Rang states that the epiphysis is periarticular and that
forces typically causing dislocation in the adult are likely to
cause epiphyseal or physeal injury in the child

16. Remodeling

• Remodeling of a fracture or deformity is a process that is carried out more efficiently in the child than in
the adult. A deformity corrects itself by asymmetrical appositional formation of new bone. Remodeling
is influenced by a number of factors, including the following:
• Age - The younger the age, the better the remodeling potential
• Proximity to the physis - Fractures closer to the physis remodel better than those away from the physis
• Relation to the axis of joint motion - Deformities in the axis of joint motion remodel better than
deformities outside the axis of joint motion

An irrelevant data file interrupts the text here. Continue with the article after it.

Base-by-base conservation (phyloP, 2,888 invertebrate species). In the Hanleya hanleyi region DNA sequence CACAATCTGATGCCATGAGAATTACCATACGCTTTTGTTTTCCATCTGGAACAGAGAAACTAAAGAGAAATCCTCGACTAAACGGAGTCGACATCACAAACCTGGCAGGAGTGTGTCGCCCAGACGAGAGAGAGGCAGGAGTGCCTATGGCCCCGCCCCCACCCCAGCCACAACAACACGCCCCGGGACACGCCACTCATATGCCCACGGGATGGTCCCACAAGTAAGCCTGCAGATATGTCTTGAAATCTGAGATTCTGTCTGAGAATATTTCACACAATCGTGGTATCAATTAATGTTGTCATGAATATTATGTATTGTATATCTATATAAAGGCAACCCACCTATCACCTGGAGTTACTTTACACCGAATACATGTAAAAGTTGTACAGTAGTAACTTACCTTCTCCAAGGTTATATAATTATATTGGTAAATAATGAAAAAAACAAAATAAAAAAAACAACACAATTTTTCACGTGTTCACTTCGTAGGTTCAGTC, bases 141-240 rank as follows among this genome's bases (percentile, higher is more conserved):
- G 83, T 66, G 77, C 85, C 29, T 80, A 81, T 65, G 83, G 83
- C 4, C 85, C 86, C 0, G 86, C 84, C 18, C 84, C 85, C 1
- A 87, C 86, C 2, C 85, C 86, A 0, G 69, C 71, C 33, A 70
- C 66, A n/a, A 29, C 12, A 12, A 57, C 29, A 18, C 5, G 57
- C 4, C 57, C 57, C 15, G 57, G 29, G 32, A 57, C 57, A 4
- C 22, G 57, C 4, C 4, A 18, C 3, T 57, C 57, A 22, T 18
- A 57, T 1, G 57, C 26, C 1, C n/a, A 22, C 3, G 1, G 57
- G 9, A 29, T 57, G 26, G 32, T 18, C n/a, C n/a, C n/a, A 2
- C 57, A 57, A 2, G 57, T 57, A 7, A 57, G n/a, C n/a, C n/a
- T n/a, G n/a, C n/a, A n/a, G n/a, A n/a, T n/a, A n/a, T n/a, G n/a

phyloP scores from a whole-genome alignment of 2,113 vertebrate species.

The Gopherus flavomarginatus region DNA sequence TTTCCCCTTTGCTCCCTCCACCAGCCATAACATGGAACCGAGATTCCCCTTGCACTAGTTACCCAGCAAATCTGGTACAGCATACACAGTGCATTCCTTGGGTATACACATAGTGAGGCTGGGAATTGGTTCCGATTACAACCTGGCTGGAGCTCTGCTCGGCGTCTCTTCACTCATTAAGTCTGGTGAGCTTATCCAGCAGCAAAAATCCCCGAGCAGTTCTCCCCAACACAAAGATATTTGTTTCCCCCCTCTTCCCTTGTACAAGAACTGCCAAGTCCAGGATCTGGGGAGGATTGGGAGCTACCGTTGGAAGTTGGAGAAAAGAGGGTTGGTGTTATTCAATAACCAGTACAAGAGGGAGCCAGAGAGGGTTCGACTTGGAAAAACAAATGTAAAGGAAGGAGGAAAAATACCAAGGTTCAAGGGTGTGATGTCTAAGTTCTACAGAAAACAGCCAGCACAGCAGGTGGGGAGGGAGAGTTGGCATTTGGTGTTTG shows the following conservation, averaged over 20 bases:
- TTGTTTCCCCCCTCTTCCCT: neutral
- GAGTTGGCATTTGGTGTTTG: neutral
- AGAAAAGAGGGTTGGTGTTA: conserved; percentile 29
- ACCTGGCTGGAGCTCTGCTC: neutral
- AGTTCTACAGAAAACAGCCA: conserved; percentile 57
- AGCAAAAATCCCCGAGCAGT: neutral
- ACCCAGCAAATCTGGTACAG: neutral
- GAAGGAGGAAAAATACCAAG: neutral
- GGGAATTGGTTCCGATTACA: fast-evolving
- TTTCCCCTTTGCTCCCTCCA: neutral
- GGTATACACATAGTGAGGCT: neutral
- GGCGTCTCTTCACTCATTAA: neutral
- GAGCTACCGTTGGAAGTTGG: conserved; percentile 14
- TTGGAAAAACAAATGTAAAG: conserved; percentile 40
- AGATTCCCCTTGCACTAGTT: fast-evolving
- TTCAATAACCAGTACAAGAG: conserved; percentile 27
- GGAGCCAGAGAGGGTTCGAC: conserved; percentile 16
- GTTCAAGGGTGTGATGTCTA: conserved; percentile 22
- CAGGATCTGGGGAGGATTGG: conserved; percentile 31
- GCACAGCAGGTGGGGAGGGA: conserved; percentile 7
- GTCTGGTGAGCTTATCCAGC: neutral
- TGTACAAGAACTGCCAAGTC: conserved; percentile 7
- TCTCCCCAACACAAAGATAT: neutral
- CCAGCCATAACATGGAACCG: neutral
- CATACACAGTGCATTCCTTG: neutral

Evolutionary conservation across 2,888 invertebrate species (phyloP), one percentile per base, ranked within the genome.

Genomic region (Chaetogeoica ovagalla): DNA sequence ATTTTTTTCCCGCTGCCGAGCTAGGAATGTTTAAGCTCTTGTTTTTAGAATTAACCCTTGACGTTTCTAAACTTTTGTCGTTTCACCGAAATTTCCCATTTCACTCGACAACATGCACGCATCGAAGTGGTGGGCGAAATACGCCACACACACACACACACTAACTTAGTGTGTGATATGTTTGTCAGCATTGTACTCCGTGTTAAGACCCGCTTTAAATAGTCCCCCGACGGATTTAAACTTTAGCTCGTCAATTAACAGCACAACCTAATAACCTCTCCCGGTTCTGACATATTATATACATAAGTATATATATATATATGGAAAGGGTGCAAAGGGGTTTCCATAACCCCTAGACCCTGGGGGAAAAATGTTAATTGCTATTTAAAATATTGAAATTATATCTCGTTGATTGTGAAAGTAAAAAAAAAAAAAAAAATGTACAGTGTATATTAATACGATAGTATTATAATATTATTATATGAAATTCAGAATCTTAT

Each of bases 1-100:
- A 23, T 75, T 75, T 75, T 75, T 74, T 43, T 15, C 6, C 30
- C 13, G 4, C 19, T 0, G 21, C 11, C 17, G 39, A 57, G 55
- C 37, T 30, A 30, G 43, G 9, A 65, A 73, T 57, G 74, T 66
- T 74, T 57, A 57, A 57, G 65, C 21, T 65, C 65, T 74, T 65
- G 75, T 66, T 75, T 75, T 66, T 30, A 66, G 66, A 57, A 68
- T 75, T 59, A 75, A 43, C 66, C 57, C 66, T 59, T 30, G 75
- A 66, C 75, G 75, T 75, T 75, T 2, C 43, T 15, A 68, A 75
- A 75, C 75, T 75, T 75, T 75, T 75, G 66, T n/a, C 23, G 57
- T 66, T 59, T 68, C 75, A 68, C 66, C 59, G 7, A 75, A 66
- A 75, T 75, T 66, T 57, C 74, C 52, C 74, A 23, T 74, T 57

• Rotational versus nonrotational deformity - Rotational deformities do not remodel and correct


• An injury to a long bone can stimulate excessive growth and effectively create a temporary limb length
discrepancy. The most common example is the stimulation of growth at the proximal femur after a
fracture in the shaft of the femur. This phenomenon allows the surgeon to accept some shortening in
the treatment of these fractures, given that they would be expected to correct with time.
• In contrast, a physeal injury can cause severe growth arrest and lead to limb length discrepancies and
deformities that can require years of treatment to correct. The most devastating of these injuries is
seen in the aftermath of pediatric infections. Septic arthritis of the hip leads to severe limb length
discrepancies and loss of function and stability.

18. Natural Variants

• Bone in children undergoes serial changes and adaptations to achieve its adult form over a period of
years as the child reaches maturity.